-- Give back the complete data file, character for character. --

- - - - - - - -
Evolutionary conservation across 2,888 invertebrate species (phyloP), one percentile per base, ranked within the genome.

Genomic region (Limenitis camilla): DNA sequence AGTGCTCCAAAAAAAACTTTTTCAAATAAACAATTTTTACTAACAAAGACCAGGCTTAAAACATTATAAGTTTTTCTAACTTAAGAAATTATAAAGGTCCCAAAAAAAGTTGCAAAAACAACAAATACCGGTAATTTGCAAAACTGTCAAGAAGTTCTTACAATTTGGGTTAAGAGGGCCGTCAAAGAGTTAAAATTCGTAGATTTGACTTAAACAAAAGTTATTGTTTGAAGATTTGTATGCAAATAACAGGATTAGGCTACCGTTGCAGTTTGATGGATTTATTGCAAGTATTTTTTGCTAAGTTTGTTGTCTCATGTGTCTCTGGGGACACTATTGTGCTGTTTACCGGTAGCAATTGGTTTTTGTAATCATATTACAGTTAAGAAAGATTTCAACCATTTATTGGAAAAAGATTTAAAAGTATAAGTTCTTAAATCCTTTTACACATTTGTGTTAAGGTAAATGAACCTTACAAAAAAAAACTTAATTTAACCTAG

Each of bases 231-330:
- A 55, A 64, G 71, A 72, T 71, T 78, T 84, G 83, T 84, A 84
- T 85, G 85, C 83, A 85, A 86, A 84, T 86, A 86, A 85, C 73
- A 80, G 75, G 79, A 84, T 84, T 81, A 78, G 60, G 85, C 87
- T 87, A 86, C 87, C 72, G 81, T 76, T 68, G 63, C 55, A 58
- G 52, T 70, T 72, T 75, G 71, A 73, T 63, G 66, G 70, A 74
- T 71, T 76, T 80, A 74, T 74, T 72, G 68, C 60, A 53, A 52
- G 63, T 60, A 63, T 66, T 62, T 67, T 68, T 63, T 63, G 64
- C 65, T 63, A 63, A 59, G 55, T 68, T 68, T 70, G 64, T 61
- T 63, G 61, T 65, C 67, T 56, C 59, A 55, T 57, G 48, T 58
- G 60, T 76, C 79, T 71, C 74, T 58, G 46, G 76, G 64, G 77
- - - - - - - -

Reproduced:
Evolutionary conservation across 2,888 invertebrate species (phyloP), one percentile per base, ranked within the genome.

Genomic region (Limenitis camilla): DNA sequence AGTGCTCCAAAAAAAACTTTTTCAAATAAACAATTTTTACTAACAAAGACCAGGCTTAAAACATTATAAGTTTTTCTAACTTAAGAAATTATAAAGGTCCCAAAAAAAGTTGCAAAAACAACAAATACCGGTAATTTGCAAAACTGTCAAGAAGTTCTTACAATTTGGGTTAAGAGGGCCGTCAAAGAGTTAAAATTCGTAGATTTGACTTAAACAAAAGTTATTGTTTGAAGATTTGTATGCAAATAACAGGATTAGGCTACCGTTGCAGTTTGATGGATTTATTGCAAGTATTTTTTGCTAAGTTTGTTGTCTCATGTGTCTCTGGGGACACTATTGTGCTGTTTACCGGTAGCAATTGGTTTTTGTAATCATATTACAGTTAAGAAAGATTTCAACCATTTATTGGAAAAAGATTTAAAAGTATAAGTTCTTAAATCCTTTTACACATTTGTGTTAAGGTAAATGAACCTTACAAAAAAAAACTTAATTTAACCTAG

Each of bases 231-330:
- A 55, A 64, G 71, A 72, T 71, T 78, T 84, G 83, T 84, A 84
- T 85, G 85, C 83, A 85, A 86, A 84, T 86, A 86, A 85, C 73
- A 80, G 75, G 79, A 84, T 84, T 81, A 78, G 60, G 85, C 87
- T 87, A 86, C 87, C 72, G 81, T 76, T 68, G 63, C 55, A 58
- G 52, T 70, T 72, T 75, G 71, A 73, T 63, G 66, G 70, A 74
- T 71, T 76, T 80, A 74, T 74, T 72, G 68, C 60, A 53, A 52
- G 63, T 60, A 63, T 66, T 62, T 67, T 68, T 63, T 63, G 64
- C 65, T 63, A 63, A 59, G 55, T 68, T 68, T 70, G 64, T 61
- T 63, G 61, T 65, C 67, T 56, C 59, A 55, T 57, G 48, T 58
- G 60, T 76, C 79, T 71, C 74, T 58, G 46, G 76, G 64, G 77